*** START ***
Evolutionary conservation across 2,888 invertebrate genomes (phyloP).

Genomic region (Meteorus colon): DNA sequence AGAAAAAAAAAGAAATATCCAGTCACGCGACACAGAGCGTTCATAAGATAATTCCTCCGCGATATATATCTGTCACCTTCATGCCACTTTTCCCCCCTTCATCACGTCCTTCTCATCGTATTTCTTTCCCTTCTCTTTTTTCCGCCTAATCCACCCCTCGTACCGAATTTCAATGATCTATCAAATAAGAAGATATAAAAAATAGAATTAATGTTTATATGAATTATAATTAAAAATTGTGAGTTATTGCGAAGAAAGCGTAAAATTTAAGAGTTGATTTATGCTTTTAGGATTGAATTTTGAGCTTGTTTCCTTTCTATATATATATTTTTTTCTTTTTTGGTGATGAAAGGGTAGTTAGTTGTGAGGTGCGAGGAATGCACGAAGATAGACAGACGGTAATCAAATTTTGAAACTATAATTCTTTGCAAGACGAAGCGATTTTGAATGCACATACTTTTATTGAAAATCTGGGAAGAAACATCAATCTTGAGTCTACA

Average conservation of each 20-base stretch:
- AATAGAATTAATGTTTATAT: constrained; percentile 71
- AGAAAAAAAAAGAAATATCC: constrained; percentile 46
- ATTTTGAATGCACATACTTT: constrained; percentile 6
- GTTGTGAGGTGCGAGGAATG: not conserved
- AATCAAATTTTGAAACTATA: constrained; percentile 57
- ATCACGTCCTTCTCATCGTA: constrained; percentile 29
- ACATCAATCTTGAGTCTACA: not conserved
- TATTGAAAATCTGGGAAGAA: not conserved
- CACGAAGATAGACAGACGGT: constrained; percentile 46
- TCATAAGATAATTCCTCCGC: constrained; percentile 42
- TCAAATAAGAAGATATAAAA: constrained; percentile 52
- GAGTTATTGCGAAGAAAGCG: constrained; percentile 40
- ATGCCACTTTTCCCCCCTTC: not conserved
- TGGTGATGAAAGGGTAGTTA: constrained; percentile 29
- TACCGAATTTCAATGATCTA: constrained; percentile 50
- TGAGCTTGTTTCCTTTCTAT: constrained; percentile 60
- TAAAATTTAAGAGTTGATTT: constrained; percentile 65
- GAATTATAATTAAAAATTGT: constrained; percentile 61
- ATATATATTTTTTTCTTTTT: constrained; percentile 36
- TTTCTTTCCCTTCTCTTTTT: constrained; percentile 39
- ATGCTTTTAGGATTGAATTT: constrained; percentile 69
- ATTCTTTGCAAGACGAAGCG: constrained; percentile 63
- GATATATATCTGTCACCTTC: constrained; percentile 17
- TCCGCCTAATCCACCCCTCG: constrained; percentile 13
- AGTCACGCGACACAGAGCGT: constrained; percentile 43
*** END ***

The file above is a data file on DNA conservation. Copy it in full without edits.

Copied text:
Evolutionary conservation across 2,888 invertebrate genomes (phyloP).

Genomic region (Meteorus colon): DNA sequence AGAAAAAAAAAGAAATATCCAGTCACGCGACACAGAGCGTTCATAAGATAATTCCTCCGCGATATATATCTGTCACCTTCATGCCACTTTTCCCCCCTTCATCACGTCCTTCTCATCGTATTTCTTTCCCTTCTCTTTTTTCCGCCTAATCCACCCCTCGTACCGAATTTCAATGATCTATCAAATAAGAAGATATAAAAAATAGAATTAATGTTTATATGAATTATAATTAAAAATTGTGAGTTATTGCGAAGAAAGCGTAAAATTTAAGAGTTGATTTATGCTTTTAGGATTGAATTTTGAGCTTGTTTCCTTTCTATATATATATTTTTTTCTTTTTTGGTGATGAAAGGGTAGTTAGTTGTGAGGTGCGAGGAATGCACGAAGATAGACAGACGGTAATCAAATTTTGAAACTATAATTCTTTGCAAGACGAAGCGATTTTGAATGCACATACTTTTATTGAAAATCTGGGAAGAAACATCAATCTTGAGTCTACA

Average conservation of each 20-base stretch:
- AATAGAATTAATGTTTATAT: constrained; percentile 71
- AGAAAAAAAAAGAAATATCC: constrained; percentile 46
- ATTTTGAATGCACATACTTT: constrained; percentile 6
- GTTGTGAGGTGCGAGGAATG: not conserved
- AATCAAATTTTGAAACTATA: constrained; percentile 57
- ATCACGTCCTTCTCATCGTA: constrained; percentile 29
- ACATCAATCTTGAGTCTACA: not conserved
- TATTGAAAATCTGGGAAGAA: not conserved
- CACGAAGATAGACAGACGGT: constrained; percentile 46
- TCATAAGATAATTCCTCCGC: constrained; percentile 42
- TCAAATAAGAAGATATAAAA: constrained; percentile 52
- GAGTTATTGCGAAGAAAGCG: constrained; percentile 40
- ATGCCACTTTTCCCCCCTTC: not conserved
- TGGTGATGAAAGGGTAGTTA: constrained; percentile 29
- TACCGAATTTCAATGATCTA: constrained; percentile 50
- TGAGCTTGTTTCCTTTCTAT: constrained; percentile 60
- TAAAATTTAAGAGTTGATTT: constrained; percentile 65
- GAATTATAATTAAAAATTGT: constrained; percentile 61
- ATATATATTTTTTTCTTTTT: constrained; percentile 36
- TTTCTTTCCCTTCTCTTTTT: constrained; percentile 39
- ATGCTTTTAGGATTGAATTT: constrained; percentile 69
- ATTCTTTGCAAGACGAAGCG: constrained; percentile 63
- GATATATATCTGTCACCTTC: constrained; percentile 17
- TCCGCCTAATCCACCCCTCG: constrained; percentile 13
- AGTCACGCGACACAGAGCGT: constrained; percentile 43